Tribute to Educators

The Magnificent 7! A Tribute to Teachers Who Made a Difference

We are aware of the fact that many of our previous instructors have invested their hearts, minds, and souls into cultivating in us the qualities that they regarded as essential to our education, necessary to our accomplishments, and significant to our prospects for the future. This is something that we are grateful for and acknowledge.

In keeping with this topic, I would like to take this opportunity to honour and share with you The Magnificent 7 — seven educators from my past who have been a source of motivation for me and have contributed generously of their time to the noble profession that we refer to as teaching. The following seven educators have proven themselves worthy of the epithet “great” in the field of education, which is considered by many of us to be the “life’s work” for which we have trained.

T is for Trusting

My first grade teacher’s name was Mrs. Young, and she was wonderful. She was understanding, and I could put my faith in her. She was the first instructor in the history of the world to ever recognise that I had something unique to share with the world, even if at the time it was just my dimples. Mrs. Young helped me navigate the waters of my first budding romance and ensured that our classroom would always feel like a secure environment. I will always treasure her kind words, her caring smile, and the encouragement she gave me as I struggled with my ABC scrapbook and learned to talk less.

E is for Enthusiastic

Mr. Todd was my “open classroom” teacher when I was in the sixth grade. He not only had the ability to look you in the eye and coax you into good behaviour, but he also had the ability to coax you into singing your heart out! He possessed astounding talent. Believe it or not, Mr. Todd served as the choir instructor for our class. Back in the day, when there were no restrictions on available funds for education, I was one of the first people to experience learning in an open classroom setting. He was enthusiastic about all of our learning, but especially when it came time for us to practise our instruments and learn new songs. I will never forget how he figuratively and literally “pounded” the keyboard to get our class to sing with a jubilant noise, and I will always treasure that moment.

A is for Amazing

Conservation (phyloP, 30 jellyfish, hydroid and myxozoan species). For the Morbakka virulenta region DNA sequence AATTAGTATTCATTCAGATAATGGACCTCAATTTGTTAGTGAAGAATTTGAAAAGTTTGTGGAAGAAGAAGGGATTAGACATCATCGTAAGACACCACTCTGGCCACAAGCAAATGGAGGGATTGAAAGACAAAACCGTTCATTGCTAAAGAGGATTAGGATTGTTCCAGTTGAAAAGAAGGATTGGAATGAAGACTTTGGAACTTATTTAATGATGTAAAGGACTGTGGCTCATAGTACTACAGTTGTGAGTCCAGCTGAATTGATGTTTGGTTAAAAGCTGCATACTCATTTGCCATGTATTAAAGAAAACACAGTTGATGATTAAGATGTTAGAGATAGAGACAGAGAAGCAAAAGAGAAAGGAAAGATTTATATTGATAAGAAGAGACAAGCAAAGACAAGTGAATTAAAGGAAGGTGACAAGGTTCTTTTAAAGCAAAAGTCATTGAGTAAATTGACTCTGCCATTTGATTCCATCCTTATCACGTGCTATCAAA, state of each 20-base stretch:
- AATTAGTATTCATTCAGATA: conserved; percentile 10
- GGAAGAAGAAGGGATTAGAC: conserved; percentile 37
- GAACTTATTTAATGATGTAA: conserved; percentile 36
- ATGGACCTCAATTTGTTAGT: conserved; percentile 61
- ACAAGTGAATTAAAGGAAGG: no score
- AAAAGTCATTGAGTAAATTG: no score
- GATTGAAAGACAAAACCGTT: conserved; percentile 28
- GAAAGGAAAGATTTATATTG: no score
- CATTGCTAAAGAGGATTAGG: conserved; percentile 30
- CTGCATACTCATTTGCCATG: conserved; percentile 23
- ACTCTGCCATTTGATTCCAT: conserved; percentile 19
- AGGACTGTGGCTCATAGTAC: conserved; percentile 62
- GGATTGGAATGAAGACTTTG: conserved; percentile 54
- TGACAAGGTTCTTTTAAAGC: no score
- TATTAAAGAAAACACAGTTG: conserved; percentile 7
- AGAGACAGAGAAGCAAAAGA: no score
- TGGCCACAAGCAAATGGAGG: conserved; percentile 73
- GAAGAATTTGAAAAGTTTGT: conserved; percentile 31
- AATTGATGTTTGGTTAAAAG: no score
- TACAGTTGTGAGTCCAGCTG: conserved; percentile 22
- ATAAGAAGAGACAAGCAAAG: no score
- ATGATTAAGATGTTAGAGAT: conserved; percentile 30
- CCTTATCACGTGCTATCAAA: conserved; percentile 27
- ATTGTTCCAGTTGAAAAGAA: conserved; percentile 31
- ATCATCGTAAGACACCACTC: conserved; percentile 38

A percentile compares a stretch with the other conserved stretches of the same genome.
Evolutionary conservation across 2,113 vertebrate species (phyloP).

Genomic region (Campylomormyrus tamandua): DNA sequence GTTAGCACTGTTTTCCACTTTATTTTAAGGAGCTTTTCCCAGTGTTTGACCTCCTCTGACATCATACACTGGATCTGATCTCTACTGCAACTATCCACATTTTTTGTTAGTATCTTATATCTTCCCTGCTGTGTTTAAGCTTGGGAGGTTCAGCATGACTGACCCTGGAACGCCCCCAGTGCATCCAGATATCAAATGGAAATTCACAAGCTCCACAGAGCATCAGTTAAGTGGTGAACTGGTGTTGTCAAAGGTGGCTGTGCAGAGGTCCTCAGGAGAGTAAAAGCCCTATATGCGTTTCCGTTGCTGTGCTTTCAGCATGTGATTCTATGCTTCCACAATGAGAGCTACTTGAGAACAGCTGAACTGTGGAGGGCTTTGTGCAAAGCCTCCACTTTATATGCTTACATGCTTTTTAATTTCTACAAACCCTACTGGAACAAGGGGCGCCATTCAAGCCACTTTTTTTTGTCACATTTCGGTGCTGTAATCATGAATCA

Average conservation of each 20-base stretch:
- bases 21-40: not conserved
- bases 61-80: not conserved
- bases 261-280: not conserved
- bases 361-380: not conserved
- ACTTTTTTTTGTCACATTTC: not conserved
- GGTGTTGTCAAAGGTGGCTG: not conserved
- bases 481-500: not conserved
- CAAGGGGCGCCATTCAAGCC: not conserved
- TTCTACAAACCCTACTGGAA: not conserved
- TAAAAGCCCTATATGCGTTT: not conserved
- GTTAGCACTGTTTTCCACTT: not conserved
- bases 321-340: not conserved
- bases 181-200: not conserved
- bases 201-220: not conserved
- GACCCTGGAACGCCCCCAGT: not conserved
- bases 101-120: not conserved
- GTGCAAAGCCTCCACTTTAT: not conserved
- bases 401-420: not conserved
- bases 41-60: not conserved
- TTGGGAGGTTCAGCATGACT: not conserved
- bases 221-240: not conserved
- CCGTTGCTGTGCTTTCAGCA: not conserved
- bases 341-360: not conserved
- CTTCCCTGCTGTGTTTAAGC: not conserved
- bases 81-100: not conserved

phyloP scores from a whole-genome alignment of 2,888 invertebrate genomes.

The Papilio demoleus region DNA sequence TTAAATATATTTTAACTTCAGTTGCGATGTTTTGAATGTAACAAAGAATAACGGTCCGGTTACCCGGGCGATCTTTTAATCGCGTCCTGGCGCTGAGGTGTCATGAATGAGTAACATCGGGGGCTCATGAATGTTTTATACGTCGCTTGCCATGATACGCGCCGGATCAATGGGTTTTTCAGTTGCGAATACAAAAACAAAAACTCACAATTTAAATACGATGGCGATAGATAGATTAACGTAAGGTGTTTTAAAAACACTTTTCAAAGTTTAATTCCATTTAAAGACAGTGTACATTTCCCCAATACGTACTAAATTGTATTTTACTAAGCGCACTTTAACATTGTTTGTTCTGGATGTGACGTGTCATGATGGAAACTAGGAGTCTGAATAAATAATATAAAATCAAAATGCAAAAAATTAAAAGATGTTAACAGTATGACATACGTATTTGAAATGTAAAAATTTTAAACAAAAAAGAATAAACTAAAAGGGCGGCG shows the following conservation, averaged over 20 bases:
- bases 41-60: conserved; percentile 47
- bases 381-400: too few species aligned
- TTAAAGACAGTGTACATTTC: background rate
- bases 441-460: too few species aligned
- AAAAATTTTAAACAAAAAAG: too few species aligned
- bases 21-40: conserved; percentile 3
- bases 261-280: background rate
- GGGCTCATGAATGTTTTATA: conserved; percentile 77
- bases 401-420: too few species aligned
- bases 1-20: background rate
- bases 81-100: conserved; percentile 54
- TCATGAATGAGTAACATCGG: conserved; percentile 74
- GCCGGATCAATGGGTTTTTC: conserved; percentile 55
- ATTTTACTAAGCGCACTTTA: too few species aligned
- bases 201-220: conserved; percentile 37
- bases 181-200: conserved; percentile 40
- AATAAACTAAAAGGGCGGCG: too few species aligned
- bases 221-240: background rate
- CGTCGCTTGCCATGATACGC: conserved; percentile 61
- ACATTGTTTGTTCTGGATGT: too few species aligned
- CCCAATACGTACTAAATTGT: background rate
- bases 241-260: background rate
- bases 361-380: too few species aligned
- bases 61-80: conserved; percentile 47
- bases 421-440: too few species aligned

In addition, Mr. Kirshenbaum was my “open classroom” teacher when I was in the sixth grade. He worked closely with Mr. Todd to take advantage of this wonderful opportunity and was responsible for the majority of the “academic” teaching. It never failed to amaze me how Mr. K was able to keep his composure no matter what the problem or predicament was, whether it was a broken arm or a broken heart. His gentle, caring demeanour and exceptional leadership were unparalleled throughout all of my years in school. Everyone looked up to and respected him as a genuine guide. In the future, he would take over as the superintendent of the two local school districts in which I worked as an administrator and become my “boss.” Recently, he stepped down from his position as the superintendent of an extremely prosperous district. Due to the fact that I am familiar with Mr. K, I am aware that this is merely the beginning of his next adventure.

C is for Charisma

You know those people who walk into your life and everyone loves them no matter what they say or do, right? That was my uncle, Mr. Joseph Gascon, speaking there. Uncle Joe was a talented baseball player who had a chance to play in the major leagues, but he decided to pursue teaching instead because he felt that was his true calling. He was brilliant, and many people admired him for the way that he was always firm, fair, and consistent. He possessed remarkable charisma and could keep you interested for hours as he related stories about his experiences as a teacher or updated you on the performance of his favourite baseball team. His genuine concern for his students, teachers, parents, and the community at large in the school won the hearts of many people. He rose rapidly through the ranks and was an administrator for many years before passing away in the late 1990s. His final institution, which is now known as the Joseph A. Gascon Elementary School, was named after him. Not only will I always fondly remember him as his niece, but also for the time he took to support me as a new teacher and for his mentorship as I became a school administrator. Both of these things will remain indelible in my mind.